On average and across all industries, companies have required 207 days to identify and 73 days to contain a breach, that is 280 days or over 9 months. When considering only healthcare, these statistics get worse, with the breach lifecycle reaching 329 days, making it almost 11 months - where 50% of breaches were the result of a malicious attack, 27% of breach incidents were caused by human error, and 23% were caused by a system glitch [2]. Most of these attacks are currently ransomware, as this provides a very attractive target for cyber criminals, however we are now seeing a rise in the number of virtual hospitals or hospital wards, where the vulnerabilities may no longer simply be outdated operating systems, and if breached, we must be concerned about the integrity of the medical information.  Looking further into the ICS portions of a traditional hospital, such as heating and air conditioning (HVAC) systems, these are designed to be durable with a lifecycle measured in decades rather than years, meaning these will remain endpoints leading to the other OT parts of the healthcare environment in hospitals and laboratories.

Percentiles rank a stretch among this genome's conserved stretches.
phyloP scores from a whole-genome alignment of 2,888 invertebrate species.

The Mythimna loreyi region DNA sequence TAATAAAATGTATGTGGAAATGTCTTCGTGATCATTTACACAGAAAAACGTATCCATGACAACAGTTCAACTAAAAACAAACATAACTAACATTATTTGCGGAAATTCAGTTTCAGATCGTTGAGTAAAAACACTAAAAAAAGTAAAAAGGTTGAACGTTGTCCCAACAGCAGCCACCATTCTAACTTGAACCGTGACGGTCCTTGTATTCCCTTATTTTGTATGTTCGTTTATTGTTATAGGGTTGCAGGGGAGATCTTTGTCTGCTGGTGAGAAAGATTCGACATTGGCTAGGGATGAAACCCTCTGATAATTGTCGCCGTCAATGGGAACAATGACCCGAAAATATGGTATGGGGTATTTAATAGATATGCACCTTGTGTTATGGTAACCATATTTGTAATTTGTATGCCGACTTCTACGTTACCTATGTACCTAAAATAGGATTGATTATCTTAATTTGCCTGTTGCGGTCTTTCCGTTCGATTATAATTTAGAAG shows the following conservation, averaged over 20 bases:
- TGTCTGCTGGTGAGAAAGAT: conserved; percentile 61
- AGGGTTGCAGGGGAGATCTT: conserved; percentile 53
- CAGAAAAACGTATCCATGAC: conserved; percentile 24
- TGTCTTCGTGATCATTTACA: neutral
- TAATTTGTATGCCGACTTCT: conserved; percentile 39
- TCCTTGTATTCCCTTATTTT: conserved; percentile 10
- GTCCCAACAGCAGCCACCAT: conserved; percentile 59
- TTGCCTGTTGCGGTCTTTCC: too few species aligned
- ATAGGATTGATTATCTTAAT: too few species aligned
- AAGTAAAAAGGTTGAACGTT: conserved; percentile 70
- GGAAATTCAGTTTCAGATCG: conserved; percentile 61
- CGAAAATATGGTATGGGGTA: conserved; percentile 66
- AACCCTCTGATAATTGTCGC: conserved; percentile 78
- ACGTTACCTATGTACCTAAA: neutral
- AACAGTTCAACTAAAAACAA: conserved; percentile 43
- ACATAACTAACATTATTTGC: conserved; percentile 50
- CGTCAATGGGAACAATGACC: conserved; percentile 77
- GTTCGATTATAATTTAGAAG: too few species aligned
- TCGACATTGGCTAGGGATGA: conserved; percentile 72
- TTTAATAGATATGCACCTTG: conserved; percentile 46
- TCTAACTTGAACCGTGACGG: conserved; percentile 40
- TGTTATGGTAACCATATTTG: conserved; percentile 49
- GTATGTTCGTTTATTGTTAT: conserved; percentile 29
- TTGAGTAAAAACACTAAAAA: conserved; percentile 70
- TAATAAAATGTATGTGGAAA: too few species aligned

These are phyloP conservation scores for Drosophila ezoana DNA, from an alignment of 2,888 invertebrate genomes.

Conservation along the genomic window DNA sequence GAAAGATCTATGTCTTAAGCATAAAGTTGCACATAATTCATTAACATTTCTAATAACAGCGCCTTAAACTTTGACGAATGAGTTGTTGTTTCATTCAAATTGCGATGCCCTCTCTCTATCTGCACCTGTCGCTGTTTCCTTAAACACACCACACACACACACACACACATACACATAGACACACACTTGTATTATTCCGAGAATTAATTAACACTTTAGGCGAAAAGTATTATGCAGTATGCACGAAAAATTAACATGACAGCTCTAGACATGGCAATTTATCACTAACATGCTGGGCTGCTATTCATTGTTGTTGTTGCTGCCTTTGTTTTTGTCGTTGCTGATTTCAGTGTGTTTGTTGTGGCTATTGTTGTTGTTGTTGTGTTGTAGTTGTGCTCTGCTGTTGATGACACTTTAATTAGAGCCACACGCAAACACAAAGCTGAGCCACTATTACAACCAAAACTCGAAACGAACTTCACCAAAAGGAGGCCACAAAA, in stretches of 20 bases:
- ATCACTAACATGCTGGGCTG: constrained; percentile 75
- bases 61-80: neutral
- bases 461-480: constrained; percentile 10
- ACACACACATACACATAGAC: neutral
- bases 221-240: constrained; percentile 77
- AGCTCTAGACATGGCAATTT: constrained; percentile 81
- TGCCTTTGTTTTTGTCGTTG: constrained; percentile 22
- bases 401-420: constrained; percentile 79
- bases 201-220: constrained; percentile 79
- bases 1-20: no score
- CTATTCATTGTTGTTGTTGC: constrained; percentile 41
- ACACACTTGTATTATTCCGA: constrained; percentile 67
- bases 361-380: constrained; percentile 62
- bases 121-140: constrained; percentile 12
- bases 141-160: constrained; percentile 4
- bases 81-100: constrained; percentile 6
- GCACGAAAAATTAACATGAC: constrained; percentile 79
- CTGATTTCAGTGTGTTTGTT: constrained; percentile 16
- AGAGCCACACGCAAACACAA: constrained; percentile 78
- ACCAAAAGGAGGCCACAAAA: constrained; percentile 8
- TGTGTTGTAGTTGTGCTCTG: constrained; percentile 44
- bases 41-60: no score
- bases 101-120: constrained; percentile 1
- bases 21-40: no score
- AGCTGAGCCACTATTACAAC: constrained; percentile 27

The security risk and potential impacts for both ICS and healthcare is often far worse than for typical business IT networks. Unfortunately, ICS is a component of the healthcare environments that is frequently overlooked. Adding to already very sensitive and often insecure environments, like hospitals and laboratories, drugs and medication manufacturing, we also have ICS elements that keep the healthcare environments up and running or simply maintaining a required state (for example the specific storage temperature requirements of certain COVID-19 vaccines). And while ICS in healthcare environments is mostly defined as building automation, it could also be argued that other equipment such as anaesthesia machines, sterilisers, electrosurgical units or infusion pumps are all medical equipment that exist in connected / "smart" versions and therefore could be accessed, altered, hacked or shut down, causing changes in the physical world, directly affecting people's lives.